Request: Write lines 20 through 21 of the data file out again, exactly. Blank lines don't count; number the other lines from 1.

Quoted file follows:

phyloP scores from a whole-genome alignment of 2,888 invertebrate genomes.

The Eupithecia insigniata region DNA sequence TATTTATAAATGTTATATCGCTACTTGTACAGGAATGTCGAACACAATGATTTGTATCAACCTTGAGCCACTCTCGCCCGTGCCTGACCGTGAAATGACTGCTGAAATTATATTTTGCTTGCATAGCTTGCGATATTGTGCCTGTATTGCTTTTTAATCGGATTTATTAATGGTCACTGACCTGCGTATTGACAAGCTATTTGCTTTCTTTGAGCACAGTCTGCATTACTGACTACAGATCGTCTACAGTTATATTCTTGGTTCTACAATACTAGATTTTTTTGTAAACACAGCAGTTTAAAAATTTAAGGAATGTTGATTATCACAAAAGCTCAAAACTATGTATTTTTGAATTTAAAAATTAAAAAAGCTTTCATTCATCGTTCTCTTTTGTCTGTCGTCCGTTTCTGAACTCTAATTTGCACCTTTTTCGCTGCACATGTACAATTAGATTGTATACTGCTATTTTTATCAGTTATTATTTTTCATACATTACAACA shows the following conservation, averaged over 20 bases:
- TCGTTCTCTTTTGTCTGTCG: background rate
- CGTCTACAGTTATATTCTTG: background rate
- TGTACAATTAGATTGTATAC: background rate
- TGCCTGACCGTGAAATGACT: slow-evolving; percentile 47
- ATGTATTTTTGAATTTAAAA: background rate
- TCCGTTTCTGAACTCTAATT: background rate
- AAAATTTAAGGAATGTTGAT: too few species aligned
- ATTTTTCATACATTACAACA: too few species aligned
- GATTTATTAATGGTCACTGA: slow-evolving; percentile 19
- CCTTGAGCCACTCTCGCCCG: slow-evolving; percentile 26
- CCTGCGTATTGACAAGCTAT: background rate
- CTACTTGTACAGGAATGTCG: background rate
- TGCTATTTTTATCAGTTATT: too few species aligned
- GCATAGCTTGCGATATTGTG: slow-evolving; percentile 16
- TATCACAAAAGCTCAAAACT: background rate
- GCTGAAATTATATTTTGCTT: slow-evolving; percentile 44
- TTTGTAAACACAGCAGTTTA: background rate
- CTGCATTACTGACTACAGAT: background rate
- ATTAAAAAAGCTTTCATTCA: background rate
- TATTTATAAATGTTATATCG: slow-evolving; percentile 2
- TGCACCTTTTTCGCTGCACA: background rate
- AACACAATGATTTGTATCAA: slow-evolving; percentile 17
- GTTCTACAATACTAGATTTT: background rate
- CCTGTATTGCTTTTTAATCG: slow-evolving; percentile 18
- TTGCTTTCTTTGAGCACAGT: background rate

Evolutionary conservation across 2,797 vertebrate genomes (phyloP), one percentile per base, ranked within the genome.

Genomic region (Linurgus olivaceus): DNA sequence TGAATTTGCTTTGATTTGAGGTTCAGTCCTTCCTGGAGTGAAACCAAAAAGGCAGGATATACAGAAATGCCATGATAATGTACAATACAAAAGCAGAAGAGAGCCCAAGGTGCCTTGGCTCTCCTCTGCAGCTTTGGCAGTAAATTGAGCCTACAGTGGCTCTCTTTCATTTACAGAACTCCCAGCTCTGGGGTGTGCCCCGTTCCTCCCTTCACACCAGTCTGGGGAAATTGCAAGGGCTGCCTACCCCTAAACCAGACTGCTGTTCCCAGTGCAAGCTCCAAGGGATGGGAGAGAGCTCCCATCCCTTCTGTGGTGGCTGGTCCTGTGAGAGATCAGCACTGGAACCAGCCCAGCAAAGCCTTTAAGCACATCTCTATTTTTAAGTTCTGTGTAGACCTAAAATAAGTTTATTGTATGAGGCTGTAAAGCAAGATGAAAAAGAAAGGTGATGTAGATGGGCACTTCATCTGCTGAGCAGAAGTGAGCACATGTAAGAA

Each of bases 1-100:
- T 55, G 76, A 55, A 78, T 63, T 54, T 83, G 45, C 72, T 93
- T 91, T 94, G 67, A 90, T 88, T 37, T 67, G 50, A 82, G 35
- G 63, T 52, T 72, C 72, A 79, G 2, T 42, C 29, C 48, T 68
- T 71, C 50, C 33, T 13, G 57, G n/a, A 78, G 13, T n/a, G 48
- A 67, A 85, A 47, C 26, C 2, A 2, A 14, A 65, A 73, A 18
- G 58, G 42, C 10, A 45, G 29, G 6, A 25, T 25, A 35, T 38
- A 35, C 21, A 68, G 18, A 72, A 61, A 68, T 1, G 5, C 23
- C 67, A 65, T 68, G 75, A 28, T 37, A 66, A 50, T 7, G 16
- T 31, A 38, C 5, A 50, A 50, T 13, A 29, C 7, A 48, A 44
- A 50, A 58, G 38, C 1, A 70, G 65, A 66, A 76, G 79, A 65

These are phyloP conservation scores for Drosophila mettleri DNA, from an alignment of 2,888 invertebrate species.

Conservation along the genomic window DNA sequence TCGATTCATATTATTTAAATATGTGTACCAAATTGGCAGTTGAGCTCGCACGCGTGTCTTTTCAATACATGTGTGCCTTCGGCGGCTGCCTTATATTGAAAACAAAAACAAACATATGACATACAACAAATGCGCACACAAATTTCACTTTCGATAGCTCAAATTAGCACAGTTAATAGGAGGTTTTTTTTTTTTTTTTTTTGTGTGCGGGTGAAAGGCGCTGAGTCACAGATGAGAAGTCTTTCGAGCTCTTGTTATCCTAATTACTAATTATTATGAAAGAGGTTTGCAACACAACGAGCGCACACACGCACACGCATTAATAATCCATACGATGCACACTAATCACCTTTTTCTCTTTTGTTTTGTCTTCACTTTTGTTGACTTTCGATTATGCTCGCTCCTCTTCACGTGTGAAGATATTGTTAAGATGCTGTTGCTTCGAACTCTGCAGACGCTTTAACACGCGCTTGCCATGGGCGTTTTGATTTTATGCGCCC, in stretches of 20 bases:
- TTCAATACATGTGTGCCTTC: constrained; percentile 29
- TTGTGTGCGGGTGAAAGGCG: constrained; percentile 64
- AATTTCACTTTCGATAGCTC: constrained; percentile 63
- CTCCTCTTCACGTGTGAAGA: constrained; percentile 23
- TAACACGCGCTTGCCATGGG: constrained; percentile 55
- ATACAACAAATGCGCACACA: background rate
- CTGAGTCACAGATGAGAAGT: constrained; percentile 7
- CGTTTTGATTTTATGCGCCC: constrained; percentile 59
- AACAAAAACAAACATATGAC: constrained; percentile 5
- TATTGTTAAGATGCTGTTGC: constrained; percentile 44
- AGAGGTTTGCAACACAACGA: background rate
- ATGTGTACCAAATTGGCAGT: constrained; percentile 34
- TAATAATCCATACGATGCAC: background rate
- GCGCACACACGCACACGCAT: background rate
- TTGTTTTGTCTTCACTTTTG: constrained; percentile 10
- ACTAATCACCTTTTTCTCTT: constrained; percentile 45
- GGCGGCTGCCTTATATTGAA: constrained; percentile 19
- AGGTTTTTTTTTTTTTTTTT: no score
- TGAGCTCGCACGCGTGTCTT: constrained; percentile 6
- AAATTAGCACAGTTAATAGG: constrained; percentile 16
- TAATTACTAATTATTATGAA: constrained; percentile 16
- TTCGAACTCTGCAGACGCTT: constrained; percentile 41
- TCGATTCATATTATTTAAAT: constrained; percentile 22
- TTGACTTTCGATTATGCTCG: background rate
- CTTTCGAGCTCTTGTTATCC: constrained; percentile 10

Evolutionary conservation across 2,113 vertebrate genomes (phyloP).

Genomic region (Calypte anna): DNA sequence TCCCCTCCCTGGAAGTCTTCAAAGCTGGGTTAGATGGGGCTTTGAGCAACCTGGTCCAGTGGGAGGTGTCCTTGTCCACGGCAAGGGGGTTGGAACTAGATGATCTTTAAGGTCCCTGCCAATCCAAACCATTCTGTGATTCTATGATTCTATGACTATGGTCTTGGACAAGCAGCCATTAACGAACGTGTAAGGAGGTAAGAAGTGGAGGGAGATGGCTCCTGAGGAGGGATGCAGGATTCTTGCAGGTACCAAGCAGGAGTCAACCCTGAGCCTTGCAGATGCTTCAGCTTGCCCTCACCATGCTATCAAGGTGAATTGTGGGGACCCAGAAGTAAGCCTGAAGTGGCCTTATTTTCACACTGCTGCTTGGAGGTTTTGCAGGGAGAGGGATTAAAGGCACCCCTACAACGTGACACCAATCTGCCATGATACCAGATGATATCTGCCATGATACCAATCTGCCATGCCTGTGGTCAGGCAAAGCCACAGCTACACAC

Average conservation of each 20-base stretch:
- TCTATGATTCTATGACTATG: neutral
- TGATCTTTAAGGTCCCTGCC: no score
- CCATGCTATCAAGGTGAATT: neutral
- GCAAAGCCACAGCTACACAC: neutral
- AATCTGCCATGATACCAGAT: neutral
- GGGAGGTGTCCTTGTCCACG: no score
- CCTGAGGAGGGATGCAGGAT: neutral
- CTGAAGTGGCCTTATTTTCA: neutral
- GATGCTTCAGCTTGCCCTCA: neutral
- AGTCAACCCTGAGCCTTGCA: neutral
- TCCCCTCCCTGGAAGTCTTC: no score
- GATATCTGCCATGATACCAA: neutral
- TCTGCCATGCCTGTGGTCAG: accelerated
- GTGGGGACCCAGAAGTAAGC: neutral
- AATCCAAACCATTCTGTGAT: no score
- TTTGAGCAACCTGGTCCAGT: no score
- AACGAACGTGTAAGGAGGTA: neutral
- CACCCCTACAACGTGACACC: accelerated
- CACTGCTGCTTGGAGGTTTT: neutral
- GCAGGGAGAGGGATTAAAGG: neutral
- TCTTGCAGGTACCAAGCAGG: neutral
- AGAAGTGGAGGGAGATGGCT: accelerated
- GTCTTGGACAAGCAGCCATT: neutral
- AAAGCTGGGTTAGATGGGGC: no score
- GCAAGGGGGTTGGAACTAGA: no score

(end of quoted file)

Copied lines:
- CTGCATTACTGACTACAGAT: background rate
- ATTAAAAAAGCTTTCATTCA: background rate